Working Through the Complexities of Cognitive Referencing: Connecticut’s Eligibility Criteria Connecticut’s Guidelines for Determining Eligibility for Speech and Language Services as Special Education and Related Services, published as a working draft in June 1999, take a strong stance against the use of cognitive referencing. This position was taken after intense discussion and debate about the subject. In the process, ... Article
Article  |   July 01, 2000
Working Through the Complexities of Cognitive Referencing: Connecticut’s Eligibility Criteria
Author Affiliations & Notes
  • Carolyn Isakson
    Connecticut State Department of Education, Hartford, CT
Article Information
Articles
Article   |   July 01, 2000
Working Through the Complexities of Cognitive Referencing: Connecticut’s Eligibility Criteria
SIG 1 Perspectives on Language Learning and Education, July 2000, Vol. 7, 21-26. doi:10.1044/lle7.1.21
SIG 1 Perspectives on Language Learning and Education, July 2000, Vol. 7, 21-26. doi:10.1044/lle7.1.21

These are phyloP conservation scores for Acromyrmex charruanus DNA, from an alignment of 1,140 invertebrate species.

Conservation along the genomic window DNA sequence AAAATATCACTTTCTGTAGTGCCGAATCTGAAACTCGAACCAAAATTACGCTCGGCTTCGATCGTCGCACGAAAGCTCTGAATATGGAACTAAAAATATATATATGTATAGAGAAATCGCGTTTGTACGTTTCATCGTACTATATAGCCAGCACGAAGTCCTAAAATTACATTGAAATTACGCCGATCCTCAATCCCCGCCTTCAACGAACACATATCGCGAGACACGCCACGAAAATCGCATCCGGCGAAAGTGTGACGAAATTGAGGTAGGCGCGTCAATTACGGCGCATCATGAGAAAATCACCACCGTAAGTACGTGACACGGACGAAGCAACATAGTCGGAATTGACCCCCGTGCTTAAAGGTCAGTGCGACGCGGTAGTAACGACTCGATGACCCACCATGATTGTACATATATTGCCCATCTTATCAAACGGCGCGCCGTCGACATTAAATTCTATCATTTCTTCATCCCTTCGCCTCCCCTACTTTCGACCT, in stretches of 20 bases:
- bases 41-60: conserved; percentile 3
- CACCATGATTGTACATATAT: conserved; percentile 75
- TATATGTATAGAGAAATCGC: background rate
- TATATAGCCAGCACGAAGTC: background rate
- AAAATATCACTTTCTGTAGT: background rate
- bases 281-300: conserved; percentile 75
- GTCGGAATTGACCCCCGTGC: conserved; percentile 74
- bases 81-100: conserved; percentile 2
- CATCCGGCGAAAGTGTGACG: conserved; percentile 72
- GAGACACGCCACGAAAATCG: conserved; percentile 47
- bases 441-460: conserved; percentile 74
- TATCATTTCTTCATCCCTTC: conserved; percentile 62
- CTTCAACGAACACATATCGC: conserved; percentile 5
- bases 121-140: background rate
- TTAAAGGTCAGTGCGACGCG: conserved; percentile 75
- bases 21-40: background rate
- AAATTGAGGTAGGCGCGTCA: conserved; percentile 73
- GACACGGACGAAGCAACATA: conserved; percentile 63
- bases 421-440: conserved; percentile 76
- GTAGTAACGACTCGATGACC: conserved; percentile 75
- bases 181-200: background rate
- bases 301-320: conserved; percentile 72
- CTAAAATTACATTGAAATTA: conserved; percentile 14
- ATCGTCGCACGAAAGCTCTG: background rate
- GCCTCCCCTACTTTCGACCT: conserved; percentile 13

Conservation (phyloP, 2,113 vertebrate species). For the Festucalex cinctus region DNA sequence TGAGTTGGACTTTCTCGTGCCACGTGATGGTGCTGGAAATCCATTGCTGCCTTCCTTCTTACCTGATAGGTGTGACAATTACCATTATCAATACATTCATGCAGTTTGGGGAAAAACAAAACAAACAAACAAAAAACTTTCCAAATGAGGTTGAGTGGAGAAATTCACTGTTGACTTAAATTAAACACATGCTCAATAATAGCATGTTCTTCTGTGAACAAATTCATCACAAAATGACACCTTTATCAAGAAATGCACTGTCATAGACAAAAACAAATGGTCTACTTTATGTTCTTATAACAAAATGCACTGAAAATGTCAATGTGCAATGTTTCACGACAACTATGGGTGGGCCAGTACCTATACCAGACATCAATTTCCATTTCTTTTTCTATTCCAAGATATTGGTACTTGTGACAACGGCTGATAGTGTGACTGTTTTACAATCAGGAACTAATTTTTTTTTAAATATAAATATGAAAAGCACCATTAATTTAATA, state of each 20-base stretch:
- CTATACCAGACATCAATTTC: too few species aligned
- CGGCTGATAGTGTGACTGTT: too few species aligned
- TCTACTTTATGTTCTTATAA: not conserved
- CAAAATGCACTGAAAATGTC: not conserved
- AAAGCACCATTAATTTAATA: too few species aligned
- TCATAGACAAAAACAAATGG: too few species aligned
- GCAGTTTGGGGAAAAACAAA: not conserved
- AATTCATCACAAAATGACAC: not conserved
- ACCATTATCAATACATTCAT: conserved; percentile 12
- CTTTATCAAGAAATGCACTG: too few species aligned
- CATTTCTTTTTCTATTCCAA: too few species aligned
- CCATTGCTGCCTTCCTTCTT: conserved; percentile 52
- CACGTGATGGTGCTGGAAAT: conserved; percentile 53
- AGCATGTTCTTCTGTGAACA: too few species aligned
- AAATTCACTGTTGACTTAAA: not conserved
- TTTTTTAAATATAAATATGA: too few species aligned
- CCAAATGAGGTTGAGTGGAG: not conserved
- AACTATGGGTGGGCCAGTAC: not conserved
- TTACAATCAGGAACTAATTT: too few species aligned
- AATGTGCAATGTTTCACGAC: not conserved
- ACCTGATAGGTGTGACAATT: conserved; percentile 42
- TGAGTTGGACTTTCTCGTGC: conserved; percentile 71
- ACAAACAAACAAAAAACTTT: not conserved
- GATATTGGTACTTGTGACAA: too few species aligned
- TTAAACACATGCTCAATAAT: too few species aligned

Connecticut’s Guidelines for Determining Eligibility for Speech and Language Services as Special Education and Related Services, published as a working draft in June 1999, take a strong stance against the use of cognitive referencing. This position was taken after intense discussion and debate about the subject. In the process, the language committee that helped the State Department of Education (SDE) prepare the guidelines examined federal and state statutes and regulations, state due process cases, professional literature, and United States Department of Education (USDE) policy and wrestled mightily with concerns about burgeoning caseloads. Our review strengthened our respect for the complexities of the language-cognition relationship. In the end, committee members agreed that our document should present the case for rejecting blanket statements, such as “The child is not eligible because language age is commensurate with mental age,” which many of the committee members had been taught to include in reports in such cases. We concluded that the material we had studied called for careful consideration by the Individualized Education Program (IEP) team of the connections between the domains of language and cognition on a case-by-case basis and offered some guidance in this regard.
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